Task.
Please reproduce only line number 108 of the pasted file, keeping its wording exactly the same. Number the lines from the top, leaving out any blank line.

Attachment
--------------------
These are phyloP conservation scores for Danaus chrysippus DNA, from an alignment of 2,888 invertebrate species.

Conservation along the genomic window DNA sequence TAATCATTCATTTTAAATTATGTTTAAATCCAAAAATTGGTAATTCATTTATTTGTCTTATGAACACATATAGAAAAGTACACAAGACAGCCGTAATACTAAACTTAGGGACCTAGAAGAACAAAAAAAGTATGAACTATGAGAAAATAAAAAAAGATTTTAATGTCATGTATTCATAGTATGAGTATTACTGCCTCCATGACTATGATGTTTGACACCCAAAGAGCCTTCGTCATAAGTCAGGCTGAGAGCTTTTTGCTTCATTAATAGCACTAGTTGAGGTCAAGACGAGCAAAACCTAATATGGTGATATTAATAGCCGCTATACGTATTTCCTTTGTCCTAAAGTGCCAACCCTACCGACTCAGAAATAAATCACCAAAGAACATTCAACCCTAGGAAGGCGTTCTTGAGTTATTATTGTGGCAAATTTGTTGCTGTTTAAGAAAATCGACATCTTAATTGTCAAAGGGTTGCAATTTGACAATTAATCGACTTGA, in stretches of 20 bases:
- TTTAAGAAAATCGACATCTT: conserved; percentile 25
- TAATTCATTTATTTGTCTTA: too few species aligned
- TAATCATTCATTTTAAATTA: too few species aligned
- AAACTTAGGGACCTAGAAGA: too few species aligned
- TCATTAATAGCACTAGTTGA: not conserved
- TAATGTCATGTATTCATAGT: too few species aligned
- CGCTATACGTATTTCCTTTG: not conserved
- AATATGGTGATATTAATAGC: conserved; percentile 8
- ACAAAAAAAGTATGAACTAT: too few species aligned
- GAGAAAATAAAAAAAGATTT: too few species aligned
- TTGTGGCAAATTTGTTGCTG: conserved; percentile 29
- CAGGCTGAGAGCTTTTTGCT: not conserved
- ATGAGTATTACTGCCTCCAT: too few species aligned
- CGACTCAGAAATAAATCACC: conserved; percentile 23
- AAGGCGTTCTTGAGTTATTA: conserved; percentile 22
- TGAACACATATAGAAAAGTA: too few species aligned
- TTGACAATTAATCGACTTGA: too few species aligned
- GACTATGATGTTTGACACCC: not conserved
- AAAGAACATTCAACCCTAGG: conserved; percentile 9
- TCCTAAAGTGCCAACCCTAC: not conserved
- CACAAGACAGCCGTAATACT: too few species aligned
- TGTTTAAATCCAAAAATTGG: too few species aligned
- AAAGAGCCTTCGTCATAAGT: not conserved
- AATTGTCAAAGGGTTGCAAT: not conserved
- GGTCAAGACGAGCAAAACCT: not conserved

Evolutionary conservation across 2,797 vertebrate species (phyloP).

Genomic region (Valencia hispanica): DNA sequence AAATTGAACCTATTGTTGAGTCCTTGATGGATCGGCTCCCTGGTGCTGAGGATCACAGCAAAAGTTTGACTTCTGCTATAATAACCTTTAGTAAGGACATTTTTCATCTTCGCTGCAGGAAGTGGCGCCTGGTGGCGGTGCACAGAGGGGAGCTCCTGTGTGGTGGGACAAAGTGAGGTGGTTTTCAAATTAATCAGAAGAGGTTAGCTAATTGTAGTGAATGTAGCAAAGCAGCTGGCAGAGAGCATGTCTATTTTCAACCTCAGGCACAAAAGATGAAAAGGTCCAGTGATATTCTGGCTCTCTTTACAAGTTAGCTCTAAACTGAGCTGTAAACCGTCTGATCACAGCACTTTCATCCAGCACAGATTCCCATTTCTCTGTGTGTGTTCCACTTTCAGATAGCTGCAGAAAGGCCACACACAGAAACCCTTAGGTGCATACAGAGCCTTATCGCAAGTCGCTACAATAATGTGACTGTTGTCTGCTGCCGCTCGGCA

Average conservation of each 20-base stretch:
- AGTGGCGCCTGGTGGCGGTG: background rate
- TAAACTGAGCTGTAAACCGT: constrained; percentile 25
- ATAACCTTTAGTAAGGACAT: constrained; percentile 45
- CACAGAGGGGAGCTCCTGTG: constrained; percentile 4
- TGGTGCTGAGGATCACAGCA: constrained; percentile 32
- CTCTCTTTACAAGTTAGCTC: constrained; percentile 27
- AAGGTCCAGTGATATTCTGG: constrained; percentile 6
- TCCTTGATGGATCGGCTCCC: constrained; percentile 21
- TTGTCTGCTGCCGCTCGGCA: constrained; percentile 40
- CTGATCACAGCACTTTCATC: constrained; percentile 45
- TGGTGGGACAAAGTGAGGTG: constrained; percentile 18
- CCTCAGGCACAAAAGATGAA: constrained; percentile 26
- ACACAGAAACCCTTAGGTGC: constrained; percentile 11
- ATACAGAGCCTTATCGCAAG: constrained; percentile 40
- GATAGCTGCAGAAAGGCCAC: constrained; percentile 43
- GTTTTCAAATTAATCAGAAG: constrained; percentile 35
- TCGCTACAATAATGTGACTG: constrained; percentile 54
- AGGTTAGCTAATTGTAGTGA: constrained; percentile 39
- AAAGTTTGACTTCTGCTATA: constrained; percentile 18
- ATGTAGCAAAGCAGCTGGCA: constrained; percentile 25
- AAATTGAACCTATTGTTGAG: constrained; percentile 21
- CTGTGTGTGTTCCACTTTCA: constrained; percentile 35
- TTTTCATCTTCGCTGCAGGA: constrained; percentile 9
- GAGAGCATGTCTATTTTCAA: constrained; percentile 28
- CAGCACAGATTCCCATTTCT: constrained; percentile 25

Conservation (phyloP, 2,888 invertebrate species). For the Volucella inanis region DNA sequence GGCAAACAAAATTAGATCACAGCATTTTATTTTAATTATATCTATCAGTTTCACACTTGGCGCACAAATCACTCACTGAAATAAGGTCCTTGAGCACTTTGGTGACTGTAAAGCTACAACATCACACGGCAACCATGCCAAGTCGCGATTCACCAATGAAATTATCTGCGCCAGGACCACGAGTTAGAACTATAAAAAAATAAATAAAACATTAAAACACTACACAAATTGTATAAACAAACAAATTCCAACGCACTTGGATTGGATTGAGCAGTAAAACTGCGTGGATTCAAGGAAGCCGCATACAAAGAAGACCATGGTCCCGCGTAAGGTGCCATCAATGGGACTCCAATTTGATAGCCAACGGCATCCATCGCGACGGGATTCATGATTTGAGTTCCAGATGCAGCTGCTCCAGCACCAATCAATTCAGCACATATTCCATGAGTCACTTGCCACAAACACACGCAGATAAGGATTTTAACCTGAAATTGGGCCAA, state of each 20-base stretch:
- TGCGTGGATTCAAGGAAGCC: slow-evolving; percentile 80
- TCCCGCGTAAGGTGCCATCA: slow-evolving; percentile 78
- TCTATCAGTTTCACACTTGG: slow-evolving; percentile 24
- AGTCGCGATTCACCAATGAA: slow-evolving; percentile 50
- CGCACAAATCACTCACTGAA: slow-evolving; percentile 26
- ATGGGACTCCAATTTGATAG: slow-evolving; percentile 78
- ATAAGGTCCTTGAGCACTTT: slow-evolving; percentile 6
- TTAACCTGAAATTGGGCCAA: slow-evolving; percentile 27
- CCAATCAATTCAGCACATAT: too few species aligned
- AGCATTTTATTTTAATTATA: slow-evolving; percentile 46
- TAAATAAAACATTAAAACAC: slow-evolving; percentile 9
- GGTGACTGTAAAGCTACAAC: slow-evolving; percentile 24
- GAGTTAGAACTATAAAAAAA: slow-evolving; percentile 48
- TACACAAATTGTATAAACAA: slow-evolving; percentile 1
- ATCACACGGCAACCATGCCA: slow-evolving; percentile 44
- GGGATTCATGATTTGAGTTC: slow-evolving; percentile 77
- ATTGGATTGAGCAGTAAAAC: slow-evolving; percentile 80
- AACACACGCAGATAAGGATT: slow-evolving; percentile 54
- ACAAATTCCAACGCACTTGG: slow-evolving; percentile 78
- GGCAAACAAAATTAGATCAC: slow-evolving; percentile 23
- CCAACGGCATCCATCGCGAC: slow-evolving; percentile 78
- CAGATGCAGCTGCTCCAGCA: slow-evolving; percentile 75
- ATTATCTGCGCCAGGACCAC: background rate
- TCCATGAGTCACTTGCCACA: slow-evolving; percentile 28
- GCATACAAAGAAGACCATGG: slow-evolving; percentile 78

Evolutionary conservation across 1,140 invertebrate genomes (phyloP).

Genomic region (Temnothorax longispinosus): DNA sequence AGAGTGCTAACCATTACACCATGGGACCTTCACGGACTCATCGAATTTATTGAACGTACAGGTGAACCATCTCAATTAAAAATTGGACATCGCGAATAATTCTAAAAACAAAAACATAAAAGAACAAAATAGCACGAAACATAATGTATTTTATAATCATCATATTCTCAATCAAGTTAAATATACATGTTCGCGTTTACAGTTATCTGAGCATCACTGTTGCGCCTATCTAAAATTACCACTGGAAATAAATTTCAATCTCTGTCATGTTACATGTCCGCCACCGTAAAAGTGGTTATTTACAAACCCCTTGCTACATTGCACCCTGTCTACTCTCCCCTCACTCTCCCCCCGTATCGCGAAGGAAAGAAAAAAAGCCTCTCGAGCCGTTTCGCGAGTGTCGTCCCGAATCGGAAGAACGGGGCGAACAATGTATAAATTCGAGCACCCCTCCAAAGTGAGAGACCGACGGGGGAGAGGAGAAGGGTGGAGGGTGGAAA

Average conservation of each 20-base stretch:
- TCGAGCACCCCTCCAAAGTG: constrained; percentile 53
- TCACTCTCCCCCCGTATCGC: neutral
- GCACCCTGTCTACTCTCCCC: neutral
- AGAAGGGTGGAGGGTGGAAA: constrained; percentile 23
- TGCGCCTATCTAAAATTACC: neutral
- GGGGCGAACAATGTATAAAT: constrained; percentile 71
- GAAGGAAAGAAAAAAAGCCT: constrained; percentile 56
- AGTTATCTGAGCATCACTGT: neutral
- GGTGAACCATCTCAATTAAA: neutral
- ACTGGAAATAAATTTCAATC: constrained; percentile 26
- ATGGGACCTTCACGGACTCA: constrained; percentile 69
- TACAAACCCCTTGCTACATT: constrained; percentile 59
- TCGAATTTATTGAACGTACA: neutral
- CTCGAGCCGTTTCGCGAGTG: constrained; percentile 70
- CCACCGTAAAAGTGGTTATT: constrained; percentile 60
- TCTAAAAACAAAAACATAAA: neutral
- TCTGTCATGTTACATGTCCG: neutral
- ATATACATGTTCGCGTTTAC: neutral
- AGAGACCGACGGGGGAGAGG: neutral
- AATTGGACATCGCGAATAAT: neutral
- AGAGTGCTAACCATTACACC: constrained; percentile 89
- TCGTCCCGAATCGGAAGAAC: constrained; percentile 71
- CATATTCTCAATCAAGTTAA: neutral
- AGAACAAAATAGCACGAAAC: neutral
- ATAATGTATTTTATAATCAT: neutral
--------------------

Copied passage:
- AGAACAAAATAGCACGAAAC: neutral